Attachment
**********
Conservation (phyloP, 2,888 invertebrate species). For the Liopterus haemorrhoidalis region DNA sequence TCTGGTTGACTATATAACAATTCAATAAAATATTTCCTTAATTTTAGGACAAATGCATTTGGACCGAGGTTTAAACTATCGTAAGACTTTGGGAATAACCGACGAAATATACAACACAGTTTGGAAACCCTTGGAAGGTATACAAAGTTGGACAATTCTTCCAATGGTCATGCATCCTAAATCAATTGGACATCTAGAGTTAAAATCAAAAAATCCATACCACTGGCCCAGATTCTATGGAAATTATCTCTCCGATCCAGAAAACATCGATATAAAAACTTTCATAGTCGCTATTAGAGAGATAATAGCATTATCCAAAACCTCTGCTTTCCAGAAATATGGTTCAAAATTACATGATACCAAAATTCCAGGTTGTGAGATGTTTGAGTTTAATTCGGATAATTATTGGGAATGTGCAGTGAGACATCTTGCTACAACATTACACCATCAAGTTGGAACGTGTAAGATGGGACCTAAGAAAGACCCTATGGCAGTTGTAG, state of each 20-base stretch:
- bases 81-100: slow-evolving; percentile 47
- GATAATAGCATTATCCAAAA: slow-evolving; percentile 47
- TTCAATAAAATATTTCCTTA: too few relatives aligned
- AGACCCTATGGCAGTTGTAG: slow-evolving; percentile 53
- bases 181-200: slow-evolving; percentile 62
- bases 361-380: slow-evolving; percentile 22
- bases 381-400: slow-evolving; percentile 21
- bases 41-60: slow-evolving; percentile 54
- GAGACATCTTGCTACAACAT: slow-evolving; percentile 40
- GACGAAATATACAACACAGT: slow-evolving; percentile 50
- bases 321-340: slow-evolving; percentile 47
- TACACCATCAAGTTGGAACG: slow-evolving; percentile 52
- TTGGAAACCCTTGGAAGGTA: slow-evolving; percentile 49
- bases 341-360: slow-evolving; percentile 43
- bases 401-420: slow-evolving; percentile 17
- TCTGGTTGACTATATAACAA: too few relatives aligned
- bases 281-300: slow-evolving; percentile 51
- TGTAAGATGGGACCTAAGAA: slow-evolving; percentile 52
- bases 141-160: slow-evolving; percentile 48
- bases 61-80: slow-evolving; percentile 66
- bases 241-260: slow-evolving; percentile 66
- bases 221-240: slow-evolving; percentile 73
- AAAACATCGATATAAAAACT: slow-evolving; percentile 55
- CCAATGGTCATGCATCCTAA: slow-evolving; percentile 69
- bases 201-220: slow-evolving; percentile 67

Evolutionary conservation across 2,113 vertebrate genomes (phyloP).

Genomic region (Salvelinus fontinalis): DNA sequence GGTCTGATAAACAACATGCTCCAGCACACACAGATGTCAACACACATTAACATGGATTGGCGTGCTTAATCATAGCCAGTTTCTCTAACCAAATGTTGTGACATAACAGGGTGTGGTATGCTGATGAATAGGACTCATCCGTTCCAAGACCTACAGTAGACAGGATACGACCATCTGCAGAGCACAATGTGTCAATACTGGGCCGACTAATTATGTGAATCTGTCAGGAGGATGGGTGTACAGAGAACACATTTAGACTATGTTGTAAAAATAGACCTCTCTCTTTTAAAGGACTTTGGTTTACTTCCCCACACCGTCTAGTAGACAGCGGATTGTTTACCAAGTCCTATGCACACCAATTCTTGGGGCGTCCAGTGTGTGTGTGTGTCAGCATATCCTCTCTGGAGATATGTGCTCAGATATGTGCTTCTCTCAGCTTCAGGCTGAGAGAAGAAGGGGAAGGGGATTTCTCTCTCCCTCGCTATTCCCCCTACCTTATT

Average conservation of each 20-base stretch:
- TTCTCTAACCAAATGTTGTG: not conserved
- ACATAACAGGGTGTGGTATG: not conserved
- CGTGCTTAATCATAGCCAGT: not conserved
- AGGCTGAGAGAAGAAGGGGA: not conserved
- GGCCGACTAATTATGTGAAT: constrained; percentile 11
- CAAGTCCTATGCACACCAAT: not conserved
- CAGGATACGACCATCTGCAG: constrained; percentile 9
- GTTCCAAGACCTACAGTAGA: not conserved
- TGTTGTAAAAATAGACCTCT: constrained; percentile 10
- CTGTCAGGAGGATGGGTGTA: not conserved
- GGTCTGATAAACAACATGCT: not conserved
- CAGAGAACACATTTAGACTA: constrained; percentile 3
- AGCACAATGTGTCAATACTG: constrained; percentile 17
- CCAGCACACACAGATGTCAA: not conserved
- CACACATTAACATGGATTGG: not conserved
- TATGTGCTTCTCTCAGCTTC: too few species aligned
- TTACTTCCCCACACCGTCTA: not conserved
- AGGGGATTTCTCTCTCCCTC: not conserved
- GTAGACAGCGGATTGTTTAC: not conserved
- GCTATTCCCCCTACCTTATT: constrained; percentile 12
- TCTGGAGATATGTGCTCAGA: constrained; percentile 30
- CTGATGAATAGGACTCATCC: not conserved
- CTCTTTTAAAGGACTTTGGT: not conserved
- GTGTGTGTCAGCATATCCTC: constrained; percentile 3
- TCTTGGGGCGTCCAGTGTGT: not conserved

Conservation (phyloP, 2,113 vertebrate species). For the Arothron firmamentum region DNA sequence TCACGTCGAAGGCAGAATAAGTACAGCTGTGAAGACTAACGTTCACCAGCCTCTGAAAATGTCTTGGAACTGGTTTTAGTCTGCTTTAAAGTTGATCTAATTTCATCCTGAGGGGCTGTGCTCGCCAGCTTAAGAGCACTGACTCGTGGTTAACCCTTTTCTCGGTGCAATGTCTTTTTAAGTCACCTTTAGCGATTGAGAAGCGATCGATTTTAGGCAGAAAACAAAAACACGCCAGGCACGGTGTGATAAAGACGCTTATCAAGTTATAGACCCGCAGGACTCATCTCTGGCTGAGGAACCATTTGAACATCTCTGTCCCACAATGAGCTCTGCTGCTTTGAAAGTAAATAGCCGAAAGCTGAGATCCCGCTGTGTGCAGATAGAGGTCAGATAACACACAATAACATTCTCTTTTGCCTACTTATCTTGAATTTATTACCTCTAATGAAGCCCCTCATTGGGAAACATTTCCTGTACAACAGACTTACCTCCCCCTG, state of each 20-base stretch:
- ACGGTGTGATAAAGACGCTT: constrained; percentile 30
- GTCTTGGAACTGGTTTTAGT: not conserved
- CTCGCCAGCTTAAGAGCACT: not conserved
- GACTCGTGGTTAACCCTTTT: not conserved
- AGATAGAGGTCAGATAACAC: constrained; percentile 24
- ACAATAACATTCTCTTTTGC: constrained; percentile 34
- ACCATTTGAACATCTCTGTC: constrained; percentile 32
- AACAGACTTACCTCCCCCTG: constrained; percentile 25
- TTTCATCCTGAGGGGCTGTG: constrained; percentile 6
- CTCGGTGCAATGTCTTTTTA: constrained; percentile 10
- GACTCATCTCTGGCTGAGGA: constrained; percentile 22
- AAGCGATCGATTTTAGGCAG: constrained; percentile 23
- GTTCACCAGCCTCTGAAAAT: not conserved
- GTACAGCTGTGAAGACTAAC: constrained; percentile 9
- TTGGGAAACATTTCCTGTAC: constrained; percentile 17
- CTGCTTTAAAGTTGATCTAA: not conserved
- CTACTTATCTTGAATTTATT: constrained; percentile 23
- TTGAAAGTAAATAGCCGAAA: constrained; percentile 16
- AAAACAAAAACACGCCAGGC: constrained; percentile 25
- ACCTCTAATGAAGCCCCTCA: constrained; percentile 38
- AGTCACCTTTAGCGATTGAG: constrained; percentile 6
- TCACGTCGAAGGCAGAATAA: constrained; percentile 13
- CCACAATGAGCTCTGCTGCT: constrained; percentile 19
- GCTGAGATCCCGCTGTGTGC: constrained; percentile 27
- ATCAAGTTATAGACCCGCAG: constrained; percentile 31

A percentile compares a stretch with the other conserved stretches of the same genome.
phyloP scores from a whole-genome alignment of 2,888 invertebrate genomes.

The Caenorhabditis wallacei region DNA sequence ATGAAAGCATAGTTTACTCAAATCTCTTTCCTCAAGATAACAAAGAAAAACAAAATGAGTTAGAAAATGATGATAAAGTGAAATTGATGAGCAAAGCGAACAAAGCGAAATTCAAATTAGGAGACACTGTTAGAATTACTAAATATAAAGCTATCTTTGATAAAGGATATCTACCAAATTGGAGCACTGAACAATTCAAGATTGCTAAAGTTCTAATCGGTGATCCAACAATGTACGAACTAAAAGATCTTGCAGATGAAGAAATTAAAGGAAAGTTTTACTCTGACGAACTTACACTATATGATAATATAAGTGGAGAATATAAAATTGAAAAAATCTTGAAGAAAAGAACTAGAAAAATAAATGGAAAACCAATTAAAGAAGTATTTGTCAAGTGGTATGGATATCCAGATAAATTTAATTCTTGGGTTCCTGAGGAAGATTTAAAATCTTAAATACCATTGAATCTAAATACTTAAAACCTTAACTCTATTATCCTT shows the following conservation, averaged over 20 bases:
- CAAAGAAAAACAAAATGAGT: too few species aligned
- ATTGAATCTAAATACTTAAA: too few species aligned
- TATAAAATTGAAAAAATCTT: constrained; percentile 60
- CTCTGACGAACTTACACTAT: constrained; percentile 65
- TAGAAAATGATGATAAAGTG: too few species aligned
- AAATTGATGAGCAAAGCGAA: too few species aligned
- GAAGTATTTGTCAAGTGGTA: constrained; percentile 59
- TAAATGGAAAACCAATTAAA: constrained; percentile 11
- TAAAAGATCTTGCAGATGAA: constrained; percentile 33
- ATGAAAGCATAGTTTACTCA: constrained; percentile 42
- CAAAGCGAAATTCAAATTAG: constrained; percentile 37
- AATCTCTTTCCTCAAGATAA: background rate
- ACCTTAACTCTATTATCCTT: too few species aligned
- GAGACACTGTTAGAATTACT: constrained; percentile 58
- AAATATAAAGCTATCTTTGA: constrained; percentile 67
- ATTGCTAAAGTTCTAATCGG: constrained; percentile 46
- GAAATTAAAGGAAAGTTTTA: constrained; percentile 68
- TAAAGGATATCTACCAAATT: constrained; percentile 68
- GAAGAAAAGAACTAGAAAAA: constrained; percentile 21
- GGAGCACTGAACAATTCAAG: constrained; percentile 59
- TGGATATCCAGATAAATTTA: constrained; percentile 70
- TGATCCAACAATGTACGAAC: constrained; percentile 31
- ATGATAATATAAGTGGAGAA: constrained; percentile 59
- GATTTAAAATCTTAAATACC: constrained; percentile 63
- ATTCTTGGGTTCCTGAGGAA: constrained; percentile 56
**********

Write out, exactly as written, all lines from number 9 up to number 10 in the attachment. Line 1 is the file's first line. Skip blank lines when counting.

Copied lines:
- bases 41-60: slow-evolving; percentile 54
- GAGACATCTTGCTACAACAT: slow-evolving; percentile 40